Curio hallianus, formerly known as Senecio hallianus, is a small succulent with fleshy, erect or inclined leaves on stems that creep along…
Evolution of the succulent organization of the Southern African Senecioneae (Asteraceae)
Southern African succulents of the tribe Senecioneae are likely to have originated from nonsucculent inhabitants of the neighboring semiarid and more humid areas of southern or southeastern Africa. The formation of succulent organization probably occurred successively in four clades colonizing the arid regions of southwestern Africa. The Senecio medley-woodii clade was the first to have developed the succulent organization. Its members are densely pubescent leaf-succulent herbs without special water-storage tissue in their leaves. This clade was followed by the Othonna clade, which developed caudex or bulbous herbs with annual hemisucculent or nonsucculent shoots. Only some species are stem succulents, and a few ones are leaf-succulents. No one species has dense leaf indumentum, however. Curio species and some succulent Senecio species constitute a group with unresolved phylogenetic links, which emerged a bit later than the Othonna clade. Contrary to the latter, only two Senecio species of this group and one Curio species are bulbous geophyte and stem succulents. They occupy territories outside the areas of the Othonna species with similar growth habits. Most species of this group are leaf succulents with glabrous leaves and special water-storage tissue in the mesophyll. We believe that the specific succulent organization of each clade indicates specific adaptive zones sensu Simpson, but we are unable to characterize these zones distinctively. These differences allow specimens of these clades to coexist in numerous arid areas of southwestern Africa and probably to prevent penetration of the species of the latest Kleinia clade. The species of the Kleinia clade then inhabit the semiarid areas of southeastern Africa and the semiarid to arid areas of eastern and northern Africa, the Canary Islands, and the Arabian Peninsula. Only some stem-succulent Kleinia species live in those arid areas of southwestern Africa, where there are no Othonna, Senecio, or Curio stem-succulent species. The reconstructed emergence of the succulent organization of southern African species of the Senecioneae tribe corresponds with the Gause’s competitive exclusion principle.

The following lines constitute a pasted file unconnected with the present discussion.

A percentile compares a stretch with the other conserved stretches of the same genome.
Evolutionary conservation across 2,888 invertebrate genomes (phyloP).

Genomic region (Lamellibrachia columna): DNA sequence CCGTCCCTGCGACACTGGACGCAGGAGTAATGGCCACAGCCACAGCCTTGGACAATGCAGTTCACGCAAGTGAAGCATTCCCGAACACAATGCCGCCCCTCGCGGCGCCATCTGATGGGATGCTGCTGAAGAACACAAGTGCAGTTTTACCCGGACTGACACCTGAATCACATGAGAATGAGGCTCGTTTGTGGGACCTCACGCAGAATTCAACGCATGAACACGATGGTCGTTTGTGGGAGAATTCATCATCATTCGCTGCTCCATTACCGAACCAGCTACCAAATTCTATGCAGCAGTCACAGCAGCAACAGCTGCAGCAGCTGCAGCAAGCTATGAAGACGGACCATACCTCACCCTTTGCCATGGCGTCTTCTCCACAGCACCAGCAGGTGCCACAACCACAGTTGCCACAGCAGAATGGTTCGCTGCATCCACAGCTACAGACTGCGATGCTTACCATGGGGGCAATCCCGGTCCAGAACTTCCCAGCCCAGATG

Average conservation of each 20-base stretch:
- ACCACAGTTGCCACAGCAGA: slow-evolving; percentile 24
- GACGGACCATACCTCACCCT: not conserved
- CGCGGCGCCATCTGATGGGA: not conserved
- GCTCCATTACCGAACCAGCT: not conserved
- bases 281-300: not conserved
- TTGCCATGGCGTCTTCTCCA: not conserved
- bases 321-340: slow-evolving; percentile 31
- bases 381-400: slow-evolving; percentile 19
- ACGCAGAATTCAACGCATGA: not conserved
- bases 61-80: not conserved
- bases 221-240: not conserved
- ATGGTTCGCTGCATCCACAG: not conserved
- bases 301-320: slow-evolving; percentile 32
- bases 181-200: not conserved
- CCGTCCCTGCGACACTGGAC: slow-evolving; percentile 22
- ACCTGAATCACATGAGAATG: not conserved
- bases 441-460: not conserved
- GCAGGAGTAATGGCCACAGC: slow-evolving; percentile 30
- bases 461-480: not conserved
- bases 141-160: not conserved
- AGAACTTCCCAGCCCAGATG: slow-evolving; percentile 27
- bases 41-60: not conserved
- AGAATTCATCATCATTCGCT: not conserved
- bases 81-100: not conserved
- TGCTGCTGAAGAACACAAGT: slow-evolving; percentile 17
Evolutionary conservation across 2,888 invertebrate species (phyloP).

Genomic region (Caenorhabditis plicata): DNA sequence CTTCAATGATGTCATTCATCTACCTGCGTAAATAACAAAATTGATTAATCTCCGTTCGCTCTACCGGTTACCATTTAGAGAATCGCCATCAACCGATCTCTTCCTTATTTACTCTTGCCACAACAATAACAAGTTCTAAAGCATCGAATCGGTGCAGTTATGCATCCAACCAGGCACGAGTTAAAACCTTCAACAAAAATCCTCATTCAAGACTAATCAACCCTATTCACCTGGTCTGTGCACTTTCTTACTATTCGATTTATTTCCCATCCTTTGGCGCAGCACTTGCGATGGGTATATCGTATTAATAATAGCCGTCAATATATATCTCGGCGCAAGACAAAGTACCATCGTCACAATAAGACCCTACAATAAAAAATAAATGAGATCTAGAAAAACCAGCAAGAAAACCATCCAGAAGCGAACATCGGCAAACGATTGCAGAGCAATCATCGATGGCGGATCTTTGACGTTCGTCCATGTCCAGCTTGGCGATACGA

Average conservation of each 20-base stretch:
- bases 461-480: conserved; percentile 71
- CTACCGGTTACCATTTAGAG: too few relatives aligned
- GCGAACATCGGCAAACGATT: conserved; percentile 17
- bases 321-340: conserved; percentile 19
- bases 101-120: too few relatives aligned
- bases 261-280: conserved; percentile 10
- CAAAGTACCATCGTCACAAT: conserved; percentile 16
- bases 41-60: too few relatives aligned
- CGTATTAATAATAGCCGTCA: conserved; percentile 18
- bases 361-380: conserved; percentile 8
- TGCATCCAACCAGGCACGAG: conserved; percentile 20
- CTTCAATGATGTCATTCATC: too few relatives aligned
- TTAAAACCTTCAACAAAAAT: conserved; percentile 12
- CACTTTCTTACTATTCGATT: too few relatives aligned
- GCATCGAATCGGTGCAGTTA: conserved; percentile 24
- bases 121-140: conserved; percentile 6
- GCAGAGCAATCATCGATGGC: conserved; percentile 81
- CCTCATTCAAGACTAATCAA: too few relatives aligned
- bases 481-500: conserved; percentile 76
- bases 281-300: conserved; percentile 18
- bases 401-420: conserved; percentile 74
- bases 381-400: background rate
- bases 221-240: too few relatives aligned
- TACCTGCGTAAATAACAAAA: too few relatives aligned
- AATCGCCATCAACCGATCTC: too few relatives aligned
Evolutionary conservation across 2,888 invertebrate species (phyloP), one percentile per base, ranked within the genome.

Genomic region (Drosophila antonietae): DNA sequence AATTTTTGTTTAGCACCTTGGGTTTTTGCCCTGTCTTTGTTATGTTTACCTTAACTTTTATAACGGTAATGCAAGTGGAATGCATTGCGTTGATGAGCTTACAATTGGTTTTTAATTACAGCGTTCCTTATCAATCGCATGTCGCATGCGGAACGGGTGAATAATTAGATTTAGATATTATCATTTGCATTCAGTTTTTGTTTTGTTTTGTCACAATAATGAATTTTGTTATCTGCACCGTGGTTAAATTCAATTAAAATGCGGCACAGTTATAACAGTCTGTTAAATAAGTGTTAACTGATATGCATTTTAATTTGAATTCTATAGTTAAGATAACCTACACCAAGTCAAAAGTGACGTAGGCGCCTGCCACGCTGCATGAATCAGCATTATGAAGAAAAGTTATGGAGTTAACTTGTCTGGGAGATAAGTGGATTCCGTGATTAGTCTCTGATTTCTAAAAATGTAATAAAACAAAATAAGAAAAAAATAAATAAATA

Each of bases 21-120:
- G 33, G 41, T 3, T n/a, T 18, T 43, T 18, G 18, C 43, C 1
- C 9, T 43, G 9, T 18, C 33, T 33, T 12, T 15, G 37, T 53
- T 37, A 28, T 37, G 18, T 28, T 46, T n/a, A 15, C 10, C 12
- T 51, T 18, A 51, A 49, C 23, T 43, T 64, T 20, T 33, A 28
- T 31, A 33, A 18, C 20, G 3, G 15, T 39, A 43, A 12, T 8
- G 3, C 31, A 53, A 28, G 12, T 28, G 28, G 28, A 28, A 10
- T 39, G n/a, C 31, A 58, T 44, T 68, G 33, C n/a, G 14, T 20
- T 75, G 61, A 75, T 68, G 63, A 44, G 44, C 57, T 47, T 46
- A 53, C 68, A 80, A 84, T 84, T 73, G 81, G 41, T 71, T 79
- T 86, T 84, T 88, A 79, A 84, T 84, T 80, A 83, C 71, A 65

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|Name||Status||Confidence level||Source||Date supplied|
|Curio hallianus (G.D.Rowley) P.V.Heath||Unresolved||TICA||2012-02-11|
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Curio radicans,  syn. Senecio radicans, is a succulent houseplant that is native to South Africa. A member of the family Asteraceae, the asters, this species is closely related to the common String of Pearls and Curio hallianus. It has multiple tendrils of glossy, banana-shaped foliage. It is commonly known as string of bananas.
Like most members of the Curio genus, S.radicans is relatively hardy and easy to grow, making it a great starting point for novice gardeners and those seeking entry to the succulent or container gardening hobbies.  An interesting addition to any home or garden, S. radicans is especially good for pots, hanging baskets, succulent gardens, and other areas in need of textural interest.